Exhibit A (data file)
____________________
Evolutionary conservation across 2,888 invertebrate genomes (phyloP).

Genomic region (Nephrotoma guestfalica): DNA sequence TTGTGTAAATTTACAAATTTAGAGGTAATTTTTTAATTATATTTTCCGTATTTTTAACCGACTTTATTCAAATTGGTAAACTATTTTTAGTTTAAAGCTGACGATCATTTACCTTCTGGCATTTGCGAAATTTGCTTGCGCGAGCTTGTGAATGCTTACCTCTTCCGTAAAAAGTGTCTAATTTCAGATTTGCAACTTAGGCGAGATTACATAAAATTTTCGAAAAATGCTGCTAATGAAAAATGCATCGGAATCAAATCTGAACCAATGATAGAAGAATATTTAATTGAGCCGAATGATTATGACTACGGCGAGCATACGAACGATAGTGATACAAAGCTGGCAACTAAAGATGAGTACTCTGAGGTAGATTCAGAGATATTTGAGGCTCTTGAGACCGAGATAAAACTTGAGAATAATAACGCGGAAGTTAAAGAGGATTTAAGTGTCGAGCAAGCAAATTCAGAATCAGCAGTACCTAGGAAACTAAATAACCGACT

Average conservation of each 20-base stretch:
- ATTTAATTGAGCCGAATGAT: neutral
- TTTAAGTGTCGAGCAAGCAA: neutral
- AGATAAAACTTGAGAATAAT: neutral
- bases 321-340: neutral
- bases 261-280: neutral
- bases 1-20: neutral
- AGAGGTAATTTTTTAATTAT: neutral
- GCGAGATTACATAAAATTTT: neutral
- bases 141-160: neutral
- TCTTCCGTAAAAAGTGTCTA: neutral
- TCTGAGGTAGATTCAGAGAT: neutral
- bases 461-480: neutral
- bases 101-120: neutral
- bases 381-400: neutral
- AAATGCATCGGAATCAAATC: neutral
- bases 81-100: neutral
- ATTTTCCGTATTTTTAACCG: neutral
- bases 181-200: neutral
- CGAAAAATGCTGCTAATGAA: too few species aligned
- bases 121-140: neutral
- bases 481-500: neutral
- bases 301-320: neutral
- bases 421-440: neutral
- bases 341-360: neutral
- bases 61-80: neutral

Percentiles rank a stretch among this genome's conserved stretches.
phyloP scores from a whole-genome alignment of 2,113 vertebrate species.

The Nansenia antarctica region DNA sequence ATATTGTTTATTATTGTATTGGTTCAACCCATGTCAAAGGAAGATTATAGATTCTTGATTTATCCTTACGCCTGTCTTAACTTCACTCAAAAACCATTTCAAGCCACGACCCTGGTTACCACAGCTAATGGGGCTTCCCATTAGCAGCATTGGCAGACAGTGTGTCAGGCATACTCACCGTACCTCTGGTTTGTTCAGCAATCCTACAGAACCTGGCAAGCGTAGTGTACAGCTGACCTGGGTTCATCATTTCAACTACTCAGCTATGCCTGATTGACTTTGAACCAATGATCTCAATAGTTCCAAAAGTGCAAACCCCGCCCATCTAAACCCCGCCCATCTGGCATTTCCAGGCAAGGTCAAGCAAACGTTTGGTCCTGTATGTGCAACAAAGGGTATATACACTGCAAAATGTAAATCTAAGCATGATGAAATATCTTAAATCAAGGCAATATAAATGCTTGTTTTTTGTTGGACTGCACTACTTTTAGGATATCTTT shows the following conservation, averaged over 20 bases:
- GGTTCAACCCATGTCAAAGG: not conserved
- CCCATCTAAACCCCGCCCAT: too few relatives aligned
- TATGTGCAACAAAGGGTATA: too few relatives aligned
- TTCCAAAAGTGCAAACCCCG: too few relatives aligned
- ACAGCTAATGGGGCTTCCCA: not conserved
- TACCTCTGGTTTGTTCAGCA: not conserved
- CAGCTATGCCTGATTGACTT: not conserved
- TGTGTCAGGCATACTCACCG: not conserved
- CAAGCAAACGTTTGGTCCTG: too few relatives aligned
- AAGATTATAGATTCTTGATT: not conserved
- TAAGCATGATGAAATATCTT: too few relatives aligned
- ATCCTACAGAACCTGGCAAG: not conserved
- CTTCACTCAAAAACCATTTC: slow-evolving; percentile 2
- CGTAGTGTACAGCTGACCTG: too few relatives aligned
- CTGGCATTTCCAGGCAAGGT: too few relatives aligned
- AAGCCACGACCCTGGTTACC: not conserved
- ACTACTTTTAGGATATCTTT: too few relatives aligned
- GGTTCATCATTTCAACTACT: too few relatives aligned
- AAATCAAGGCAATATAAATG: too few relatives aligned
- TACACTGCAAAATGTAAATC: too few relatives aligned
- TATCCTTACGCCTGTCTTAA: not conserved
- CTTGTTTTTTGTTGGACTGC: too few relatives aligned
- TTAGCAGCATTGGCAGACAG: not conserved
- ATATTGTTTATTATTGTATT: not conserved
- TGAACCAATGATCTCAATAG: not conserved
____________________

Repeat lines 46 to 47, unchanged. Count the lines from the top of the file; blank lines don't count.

- CTGGCATTTCCAGGCAAGGT: too few relatives aligned
- AAGCCACGACCCTGGTTACC: not conserved